By Bill Parry
The New York State Pavilion will be open to the public for the first time in a generation to celebrate the 50th anniversary of the 1964 World’s Fair April 22 — for one day only.
The iconic venue had been closed off to the public since 1987 but, thanks to the efforts of two self-described history nerds, visitors will once again gain entry between 11 a.m. and 2 p.m.
In 2009, John Piro and Mitch Silverstein began looking after the long-neglected structure as a labor of love.
“I had fond thoughts of the World’s Fair and hated seeing the Pavilion dilapidated,” Silverstein said. “So we cleaned it up and put a coat of paint on it. We’ve been painting it ever since.”
Their efforts led to the formation of a group of a half dozen volunteers known as The Paint Project Crew that has continued to maintain the Pavilion with the permission of the city Parks Department. Parks gave the group the go-ahead to open the North Gate and allow limited access for a public viewing and photograph session.
Interest in the Pavilion gained traction after a sister group called People for the Pavilion held a “history and context” event at the Queens Theater Jan. 25.
“We’ve been advocating for the site’s restoration for the last few years, but it’s really taken off in the last couple of months,” co-founder Salmaan Khan said.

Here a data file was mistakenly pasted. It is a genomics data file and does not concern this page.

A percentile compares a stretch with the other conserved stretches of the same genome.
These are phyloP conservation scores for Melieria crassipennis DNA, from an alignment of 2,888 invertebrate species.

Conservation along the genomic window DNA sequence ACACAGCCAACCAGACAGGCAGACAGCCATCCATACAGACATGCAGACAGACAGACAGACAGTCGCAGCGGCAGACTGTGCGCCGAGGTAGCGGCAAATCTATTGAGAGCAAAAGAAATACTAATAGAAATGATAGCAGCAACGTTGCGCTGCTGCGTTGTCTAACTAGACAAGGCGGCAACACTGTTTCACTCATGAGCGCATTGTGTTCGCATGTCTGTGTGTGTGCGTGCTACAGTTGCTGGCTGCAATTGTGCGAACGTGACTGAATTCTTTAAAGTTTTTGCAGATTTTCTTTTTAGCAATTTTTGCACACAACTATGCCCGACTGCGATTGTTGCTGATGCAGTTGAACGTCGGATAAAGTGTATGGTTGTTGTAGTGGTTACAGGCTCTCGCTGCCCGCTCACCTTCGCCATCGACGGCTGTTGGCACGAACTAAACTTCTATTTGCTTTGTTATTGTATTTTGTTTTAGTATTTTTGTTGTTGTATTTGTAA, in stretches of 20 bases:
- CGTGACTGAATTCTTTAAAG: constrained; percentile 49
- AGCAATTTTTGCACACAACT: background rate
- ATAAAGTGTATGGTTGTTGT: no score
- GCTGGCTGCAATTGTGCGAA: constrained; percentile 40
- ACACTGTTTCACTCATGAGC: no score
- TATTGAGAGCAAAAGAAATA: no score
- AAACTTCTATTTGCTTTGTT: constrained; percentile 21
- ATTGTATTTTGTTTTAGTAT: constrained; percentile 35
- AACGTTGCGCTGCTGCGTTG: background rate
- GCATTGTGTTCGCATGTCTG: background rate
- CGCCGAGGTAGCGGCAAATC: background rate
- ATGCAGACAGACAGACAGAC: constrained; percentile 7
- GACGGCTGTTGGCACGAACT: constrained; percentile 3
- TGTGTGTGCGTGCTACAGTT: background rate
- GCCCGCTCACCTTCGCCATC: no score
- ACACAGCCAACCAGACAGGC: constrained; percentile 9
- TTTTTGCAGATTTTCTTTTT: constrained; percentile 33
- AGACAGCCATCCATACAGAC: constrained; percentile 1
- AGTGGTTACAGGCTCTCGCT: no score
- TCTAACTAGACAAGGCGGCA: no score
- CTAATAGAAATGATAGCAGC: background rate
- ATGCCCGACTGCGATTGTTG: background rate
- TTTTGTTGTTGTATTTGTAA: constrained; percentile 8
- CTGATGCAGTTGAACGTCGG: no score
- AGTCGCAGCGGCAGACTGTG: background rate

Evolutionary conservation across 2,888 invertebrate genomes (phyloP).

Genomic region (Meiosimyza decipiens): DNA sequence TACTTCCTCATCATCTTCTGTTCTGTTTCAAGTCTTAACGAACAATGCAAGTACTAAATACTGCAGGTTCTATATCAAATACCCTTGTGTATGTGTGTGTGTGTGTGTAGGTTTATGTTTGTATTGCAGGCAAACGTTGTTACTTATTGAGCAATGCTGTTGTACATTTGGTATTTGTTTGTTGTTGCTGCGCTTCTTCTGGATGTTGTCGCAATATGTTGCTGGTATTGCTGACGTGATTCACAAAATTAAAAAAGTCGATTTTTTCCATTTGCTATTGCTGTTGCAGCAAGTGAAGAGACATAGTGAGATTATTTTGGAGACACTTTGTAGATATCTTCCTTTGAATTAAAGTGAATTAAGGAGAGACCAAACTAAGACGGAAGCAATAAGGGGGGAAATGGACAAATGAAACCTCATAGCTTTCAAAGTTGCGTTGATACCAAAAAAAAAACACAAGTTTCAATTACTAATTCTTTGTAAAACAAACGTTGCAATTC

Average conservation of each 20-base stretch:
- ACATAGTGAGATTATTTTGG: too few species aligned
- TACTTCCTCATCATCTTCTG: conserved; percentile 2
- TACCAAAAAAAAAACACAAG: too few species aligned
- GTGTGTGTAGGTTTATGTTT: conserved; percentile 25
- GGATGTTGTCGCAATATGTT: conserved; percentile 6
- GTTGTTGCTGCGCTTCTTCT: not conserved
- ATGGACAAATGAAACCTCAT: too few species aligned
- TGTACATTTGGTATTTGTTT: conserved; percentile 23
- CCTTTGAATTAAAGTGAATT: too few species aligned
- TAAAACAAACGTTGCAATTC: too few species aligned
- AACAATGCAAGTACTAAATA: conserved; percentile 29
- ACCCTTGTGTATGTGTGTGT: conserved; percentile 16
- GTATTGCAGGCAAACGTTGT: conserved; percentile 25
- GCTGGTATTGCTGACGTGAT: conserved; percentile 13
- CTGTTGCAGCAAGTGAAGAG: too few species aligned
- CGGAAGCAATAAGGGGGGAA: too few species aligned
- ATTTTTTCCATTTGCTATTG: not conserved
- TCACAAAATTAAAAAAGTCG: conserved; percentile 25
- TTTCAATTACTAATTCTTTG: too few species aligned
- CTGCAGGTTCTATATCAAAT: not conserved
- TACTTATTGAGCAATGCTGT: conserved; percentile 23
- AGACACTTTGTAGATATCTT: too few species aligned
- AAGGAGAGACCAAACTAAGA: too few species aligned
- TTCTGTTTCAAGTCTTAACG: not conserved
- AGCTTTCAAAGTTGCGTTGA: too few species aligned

The cause was helped when Melinda Katz became borough president in January. In February, Katz declared that the site of the ’64 World’s Fair, in Flushing Meadows Corona Park, should not be torn down.
“The right direction is to preserve and save this for generations to come, to make it a useful part of the park,” Katz told a group of elected officials, community leaders and Parks Department employees during a walk through of the grounds.
She has revisited the topic in several public appearances since, and Katz formed a preservation task force that meets regularly at Borough Hall to plan the Pavilion’s future.
The Pavilion was designed by architect Philip Johnson and is comprised of three observation towers, the largest of which is 226 feet tall, and a structure known as the Tent of Tomorrow, which has 16 100-foot pillars that at one time supported a 50,000-square-foot roof.
The Pavilion closed down after the World’s Fair and intermittently served as a concert venue, roller skating rink and a movie set. It appeared in “Men in Black” and “The Wiz,” among other films.
On April 22, the curious will be able to get an up-close look. RSVPs are not required and visitors will have to wear hard hats, which will be provided.
“It’s going to be strange seeing humans back in there,” preservationist Khan said. “Most people have never been inside.”
Reach reporter Bill Parry by e-mail at firstname.lastname@example.org or by phone at 718.260.4538.